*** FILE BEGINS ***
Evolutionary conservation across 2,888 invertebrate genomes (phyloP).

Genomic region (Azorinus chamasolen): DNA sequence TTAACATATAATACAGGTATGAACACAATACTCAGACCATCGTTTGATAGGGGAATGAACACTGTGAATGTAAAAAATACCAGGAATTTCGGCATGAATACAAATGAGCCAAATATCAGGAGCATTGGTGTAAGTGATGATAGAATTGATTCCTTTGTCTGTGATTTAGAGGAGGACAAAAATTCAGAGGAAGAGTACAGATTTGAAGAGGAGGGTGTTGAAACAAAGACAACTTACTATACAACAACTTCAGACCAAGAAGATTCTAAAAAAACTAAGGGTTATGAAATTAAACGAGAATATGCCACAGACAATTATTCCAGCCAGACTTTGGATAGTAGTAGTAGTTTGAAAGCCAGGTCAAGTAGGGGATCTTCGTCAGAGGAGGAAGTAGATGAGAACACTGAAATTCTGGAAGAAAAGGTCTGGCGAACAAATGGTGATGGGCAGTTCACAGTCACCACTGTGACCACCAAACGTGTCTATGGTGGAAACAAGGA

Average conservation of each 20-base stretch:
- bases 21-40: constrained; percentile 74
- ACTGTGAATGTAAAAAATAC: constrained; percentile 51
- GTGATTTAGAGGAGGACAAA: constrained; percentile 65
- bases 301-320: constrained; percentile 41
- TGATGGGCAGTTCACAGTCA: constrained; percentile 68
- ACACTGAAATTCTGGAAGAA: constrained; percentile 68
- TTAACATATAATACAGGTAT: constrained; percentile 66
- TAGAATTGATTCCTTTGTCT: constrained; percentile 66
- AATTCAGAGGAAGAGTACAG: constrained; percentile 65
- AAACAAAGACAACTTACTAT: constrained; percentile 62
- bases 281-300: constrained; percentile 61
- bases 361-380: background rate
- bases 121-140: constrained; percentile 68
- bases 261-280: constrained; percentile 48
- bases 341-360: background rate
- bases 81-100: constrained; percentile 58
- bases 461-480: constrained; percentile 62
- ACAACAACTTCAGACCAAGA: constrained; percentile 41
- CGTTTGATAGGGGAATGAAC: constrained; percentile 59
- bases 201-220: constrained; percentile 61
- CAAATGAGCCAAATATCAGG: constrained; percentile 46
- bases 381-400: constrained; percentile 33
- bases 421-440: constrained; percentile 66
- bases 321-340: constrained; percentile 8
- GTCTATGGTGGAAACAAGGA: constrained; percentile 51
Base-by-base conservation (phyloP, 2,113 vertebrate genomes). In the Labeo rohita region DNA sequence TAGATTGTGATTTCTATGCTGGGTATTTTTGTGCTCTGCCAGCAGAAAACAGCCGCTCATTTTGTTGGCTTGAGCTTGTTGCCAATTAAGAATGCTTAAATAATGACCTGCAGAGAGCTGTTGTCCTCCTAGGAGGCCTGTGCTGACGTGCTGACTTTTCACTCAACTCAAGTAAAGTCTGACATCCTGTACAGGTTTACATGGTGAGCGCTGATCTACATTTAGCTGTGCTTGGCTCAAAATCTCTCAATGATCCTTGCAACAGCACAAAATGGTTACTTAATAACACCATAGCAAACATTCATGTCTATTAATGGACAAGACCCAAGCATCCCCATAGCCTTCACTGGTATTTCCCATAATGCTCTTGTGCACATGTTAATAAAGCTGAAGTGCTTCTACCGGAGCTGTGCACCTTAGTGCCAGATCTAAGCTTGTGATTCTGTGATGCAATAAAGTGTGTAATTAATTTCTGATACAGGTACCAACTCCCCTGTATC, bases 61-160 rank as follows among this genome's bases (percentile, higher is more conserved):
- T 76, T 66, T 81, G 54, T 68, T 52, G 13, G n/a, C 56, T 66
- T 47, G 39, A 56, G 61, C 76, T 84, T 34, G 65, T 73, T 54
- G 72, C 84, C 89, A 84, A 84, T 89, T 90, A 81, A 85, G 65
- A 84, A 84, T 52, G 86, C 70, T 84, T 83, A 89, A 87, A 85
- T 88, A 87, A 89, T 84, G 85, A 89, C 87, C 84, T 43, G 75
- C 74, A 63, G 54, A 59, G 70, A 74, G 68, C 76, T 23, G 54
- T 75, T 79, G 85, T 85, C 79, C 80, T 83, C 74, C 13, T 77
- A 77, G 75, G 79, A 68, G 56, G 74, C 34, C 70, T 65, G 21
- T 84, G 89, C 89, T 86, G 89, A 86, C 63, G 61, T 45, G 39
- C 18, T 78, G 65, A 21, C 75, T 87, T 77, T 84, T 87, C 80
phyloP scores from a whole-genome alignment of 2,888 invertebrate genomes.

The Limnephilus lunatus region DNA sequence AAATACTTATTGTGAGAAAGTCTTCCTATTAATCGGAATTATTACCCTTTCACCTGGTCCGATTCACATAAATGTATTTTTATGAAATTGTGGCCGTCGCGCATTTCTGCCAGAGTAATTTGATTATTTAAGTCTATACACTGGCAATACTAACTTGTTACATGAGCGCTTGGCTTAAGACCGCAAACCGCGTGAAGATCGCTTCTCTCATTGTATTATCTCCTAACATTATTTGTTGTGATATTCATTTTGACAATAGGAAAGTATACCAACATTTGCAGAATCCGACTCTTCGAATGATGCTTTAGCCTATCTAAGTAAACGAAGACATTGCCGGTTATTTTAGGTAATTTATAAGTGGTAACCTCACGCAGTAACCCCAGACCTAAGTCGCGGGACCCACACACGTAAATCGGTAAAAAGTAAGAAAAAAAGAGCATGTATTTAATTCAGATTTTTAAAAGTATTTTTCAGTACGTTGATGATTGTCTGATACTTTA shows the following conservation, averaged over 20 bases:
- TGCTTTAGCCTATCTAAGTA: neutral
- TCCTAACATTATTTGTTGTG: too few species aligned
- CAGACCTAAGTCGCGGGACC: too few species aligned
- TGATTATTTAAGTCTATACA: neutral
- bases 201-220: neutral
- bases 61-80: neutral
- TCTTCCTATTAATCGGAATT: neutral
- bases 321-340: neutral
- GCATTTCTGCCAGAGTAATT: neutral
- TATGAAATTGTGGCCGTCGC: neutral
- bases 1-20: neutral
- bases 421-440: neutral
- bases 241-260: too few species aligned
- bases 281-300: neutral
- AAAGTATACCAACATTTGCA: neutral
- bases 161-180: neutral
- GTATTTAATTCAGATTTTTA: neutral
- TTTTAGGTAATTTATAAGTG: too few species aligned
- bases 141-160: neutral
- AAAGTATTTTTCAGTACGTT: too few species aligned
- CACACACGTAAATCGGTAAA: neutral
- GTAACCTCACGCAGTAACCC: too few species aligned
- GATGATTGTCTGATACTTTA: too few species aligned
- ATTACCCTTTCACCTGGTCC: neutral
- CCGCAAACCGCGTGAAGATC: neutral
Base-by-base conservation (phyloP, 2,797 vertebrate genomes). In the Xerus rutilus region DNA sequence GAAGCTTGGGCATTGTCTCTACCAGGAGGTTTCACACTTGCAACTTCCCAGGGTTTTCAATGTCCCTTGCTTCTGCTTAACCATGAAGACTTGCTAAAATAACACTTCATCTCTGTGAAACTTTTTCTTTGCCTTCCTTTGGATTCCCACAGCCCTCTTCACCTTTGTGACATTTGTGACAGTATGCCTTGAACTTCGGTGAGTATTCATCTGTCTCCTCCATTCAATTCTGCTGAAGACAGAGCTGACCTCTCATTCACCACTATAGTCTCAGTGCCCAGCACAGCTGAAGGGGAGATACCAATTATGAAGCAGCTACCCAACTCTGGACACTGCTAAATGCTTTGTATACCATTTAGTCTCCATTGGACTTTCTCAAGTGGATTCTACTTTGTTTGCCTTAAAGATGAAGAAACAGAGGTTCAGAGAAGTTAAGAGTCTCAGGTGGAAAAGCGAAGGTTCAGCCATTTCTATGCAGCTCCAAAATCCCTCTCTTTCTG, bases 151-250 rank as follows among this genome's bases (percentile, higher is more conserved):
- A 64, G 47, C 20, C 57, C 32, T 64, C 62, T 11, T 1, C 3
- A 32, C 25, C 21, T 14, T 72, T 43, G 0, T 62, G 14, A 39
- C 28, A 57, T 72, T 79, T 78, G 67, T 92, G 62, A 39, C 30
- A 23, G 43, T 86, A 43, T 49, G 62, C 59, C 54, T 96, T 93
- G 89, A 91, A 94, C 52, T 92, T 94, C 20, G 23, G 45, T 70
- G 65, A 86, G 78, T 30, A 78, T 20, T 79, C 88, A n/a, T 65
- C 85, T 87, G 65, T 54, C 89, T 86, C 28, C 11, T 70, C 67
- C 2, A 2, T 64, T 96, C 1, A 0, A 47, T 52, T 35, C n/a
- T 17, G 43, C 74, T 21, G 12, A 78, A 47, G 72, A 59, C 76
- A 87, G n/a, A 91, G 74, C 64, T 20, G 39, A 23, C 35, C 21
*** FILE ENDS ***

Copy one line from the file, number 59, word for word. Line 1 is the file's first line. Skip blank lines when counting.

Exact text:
- TTTTAGGTAATTTATAAGTG: too few species aligned